“The virus is so common, about 4 out of 5 people will get it at some point in their lives. But most infected people don’t know they’re infected.”-American Cancer Society.
HPV can cause cervical and other cancers including cancer of the vulva, vagina, penis, or anus. It can also cause cancer in the back of the throat, including the base of the tongue and tonsils (called oropharyngeal cancer) and oropharyngeal cancer is on the rise!
The HPV Vaccine
The vaccine is most effective at preventing cancer when young people, ideally ages 11-12, are given the now two-dose vaccination within a 6-month time frame. The HPV vaccine is 1-of-3 vaccines that are necessary for your child at this age.
HPV CANNOT be treated, but it CAN be prevented. The vaccine helps to prevent:
- Cervical, vaginal, and vulvar cancers in women
- Penile cancer in men
- Throat cancers in men and women
- Anal cancer in men and women
- Genital warts in men and women
As I sat in that Board Meeting talking about the low HPV vaccination rates across the country, I couldn’t hold it in any more.
“Why is this even an issue. I know I’m new here, but if there is a vaccine that literally prevents six types of cancer….why do we even NEED to promote it. Shouldn’t it be just as common as all the other vaccines we give kids?”-ME
I didn’t understand.
Here is what I learned to be the main reasons we aren’t administering the vaccine to our kids:
If you are anything like me, you didn’t know anything about this cancer preventing vaccine. OR….you heard a commercial about HPV-something-or-another in the background while you were cleaning the kitchen or cooking dinner. You heard it, you moved on.
“More black women get HPV-associated vaginal cancer than women of other races.” CDC.gov
Not My Baby
No parent wants to believe their child will have sex in their teens…therefore, they don’t think their child needs the HPV vaccine at ages 11 & 12. And some parents even have the mindset that by giving their child the vaccine, it will increase their child’s sexual activity. But as parents, we have to PROTECT our babies. We haven’t been looking at the HPV vaccine through the correct lens of CANCER PREVENTION, realizing that at ages 11 & 12 are the most effective time to administer the vaccine to both boys and girls for their safety throughout their lives – even when they grow up and become sexually active adults.
“Penile cancer is another rare cancer. It is estimated that about 1,300 new cases of HPV-associated penile cancers external icon are diagnosed in the United States each year. Black and Hispanic men had higher rates of HPV-associated penile cancer than white and non-Hispanic men.” CDC.gov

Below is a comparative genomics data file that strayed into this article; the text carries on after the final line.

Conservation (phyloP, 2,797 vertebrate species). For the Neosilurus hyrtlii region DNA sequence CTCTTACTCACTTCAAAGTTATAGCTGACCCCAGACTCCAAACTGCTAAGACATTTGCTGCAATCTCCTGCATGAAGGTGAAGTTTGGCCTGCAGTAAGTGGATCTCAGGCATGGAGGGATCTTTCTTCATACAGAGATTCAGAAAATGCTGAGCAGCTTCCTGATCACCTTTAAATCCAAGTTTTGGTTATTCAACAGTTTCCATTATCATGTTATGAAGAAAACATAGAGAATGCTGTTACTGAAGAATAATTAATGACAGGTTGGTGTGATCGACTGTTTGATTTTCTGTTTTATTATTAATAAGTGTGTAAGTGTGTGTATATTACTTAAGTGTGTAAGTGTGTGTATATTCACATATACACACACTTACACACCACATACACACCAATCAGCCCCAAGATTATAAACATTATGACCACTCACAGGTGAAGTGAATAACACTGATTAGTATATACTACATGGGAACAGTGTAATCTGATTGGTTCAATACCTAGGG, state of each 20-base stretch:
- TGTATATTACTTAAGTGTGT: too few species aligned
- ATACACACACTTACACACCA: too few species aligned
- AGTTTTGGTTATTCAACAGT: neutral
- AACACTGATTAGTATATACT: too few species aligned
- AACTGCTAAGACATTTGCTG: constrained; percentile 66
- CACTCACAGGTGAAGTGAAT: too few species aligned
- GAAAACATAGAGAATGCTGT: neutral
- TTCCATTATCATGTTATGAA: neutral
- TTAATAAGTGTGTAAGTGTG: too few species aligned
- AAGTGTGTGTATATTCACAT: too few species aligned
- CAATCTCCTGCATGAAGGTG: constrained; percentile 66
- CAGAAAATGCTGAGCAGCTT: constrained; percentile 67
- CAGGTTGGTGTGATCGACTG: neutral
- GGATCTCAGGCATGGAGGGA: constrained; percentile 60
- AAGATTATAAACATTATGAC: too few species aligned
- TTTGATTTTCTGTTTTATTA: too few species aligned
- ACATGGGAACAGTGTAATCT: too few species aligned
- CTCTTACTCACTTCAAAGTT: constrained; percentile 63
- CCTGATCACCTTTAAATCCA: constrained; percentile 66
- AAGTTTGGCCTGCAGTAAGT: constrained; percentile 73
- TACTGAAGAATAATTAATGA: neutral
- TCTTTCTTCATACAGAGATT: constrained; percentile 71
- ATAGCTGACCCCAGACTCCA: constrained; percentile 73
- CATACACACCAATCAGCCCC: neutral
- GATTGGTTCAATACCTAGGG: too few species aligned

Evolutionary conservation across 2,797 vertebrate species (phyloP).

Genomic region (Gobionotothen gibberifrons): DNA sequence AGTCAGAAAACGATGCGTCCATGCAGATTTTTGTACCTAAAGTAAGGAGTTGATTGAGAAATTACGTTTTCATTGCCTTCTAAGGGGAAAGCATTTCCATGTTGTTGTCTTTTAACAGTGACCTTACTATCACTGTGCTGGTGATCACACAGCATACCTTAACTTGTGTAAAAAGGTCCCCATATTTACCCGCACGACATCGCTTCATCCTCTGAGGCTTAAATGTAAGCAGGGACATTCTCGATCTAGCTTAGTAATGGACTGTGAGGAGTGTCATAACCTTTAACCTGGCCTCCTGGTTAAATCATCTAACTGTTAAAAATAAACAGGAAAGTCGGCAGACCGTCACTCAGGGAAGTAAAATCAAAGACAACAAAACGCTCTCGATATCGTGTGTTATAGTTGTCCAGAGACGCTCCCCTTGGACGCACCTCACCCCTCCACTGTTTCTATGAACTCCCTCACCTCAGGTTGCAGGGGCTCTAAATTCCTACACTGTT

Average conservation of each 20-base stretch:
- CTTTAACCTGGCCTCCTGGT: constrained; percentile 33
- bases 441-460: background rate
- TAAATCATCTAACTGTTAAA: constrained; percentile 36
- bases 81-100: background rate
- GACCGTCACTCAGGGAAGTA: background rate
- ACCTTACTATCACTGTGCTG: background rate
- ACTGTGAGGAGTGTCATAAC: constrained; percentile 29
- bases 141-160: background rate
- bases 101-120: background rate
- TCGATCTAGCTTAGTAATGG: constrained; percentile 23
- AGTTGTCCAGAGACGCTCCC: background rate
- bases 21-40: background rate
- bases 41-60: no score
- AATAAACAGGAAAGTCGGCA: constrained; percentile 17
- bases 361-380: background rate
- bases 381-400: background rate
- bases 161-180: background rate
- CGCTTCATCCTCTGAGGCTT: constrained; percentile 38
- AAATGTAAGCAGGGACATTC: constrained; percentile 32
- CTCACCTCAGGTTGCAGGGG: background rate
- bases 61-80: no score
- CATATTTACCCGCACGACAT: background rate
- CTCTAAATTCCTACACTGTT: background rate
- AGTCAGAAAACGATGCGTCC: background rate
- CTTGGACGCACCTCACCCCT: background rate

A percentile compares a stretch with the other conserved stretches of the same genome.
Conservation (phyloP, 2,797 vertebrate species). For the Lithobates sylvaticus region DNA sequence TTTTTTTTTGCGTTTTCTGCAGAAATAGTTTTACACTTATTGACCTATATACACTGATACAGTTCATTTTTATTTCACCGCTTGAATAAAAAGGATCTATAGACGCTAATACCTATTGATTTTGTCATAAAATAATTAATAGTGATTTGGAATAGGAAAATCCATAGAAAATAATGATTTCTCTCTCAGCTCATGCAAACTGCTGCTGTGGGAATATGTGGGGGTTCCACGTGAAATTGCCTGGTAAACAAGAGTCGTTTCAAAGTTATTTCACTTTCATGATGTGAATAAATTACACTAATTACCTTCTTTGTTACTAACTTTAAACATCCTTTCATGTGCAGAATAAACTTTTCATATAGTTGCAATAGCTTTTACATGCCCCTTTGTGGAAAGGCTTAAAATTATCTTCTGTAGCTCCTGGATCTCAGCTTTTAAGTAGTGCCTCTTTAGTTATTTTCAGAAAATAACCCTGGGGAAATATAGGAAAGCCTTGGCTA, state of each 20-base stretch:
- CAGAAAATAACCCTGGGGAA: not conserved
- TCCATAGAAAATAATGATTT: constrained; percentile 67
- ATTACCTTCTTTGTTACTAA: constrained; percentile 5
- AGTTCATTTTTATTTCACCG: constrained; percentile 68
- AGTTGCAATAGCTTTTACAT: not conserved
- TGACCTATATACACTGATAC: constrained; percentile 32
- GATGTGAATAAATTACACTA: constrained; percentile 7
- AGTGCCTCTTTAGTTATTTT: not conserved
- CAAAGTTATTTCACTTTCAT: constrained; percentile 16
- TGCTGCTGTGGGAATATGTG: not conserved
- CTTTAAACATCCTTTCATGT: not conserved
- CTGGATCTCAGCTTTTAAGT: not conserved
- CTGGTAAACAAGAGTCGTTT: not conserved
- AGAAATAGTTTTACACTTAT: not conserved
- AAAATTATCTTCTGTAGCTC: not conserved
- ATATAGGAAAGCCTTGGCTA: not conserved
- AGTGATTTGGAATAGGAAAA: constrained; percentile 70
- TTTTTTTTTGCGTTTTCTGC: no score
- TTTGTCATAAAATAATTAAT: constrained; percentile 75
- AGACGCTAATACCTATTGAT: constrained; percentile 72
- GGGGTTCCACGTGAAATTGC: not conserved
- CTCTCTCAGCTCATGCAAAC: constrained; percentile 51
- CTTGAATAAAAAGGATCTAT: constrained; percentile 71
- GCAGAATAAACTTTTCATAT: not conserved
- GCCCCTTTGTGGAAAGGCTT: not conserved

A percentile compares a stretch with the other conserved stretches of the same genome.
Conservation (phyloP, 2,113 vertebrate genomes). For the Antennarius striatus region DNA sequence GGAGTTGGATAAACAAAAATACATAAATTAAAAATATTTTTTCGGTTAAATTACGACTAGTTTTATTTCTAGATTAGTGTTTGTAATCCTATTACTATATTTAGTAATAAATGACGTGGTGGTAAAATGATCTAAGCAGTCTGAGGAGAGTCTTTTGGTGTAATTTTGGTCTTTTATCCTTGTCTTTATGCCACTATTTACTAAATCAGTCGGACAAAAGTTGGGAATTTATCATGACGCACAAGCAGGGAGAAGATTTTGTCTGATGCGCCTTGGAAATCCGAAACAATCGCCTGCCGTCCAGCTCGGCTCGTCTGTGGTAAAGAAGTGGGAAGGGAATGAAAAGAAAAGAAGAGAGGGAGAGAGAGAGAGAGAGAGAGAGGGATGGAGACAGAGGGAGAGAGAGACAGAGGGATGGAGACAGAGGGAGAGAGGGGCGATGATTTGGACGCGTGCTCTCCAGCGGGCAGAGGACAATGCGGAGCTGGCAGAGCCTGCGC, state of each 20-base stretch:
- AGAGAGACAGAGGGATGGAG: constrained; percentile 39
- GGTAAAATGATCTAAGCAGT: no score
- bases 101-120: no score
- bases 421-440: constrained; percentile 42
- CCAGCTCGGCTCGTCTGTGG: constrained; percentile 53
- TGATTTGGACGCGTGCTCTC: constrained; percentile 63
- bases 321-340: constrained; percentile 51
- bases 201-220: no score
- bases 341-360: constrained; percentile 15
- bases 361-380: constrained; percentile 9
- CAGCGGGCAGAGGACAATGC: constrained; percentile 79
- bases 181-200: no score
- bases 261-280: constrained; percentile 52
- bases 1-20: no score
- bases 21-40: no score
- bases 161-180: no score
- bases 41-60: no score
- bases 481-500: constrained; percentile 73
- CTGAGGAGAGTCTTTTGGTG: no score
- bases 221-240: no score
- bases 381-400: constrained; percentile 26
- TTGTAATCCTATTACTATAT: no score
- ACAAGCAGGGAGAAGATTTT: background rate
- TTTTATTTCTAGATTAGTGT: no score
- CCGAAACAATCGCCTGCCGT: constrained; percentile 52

Ten percent of parents polled about why their children hadn’t received the HPV vaccine stated it was because their doctor had not mentioned it to them…which is a fair point. As a parent, how do you know which vaccination to request on behalf of your child?
There are also studies that show, for the doctors who do encourage the vaccine, half are as likely to offer it to young boys compared to girls. And many times, doctors are not recommending the vaccination simply because it may be an uncomfortable conversation to have with a parent (likely the mom).
The Irony of It All
As I sat in my very first meeting with the American Cancer Society and learned all I could, a very good family friend of mine died from cancer. While I was in the meeting talking about preventing cancers, she died. This woman was beautiful and generous and loved my family as if we were her own. She paid for my first year of college textbooks and encouraged me to do better when she saw I was on the wrong path. And she attended every one of my high school basketball games.
While I sat in this meeting, enraged that there are not more people aware of this cancer prevention shot, she was in her family home drifting away to heaven.
My Bottom Line
I never want to be one of those people who make a bad decision because I didn’t take advantage of information that was available to me. I do think that there is likely a direct correlation to the vaccine not being offered to parents in lower-income communities. I do think, one day my baby will have sex (like when she is 40), and if there is something I can do to prevent cancer….I’m doing it now! Period.
I would love to hear some of your thoughts? Have you vaccinated your child? Did your doctor even tell you about the vaccination? What questions do you have about the vaccine?
For more information on HPV or the HPV vaccination head over to www.cancer.org/hpv.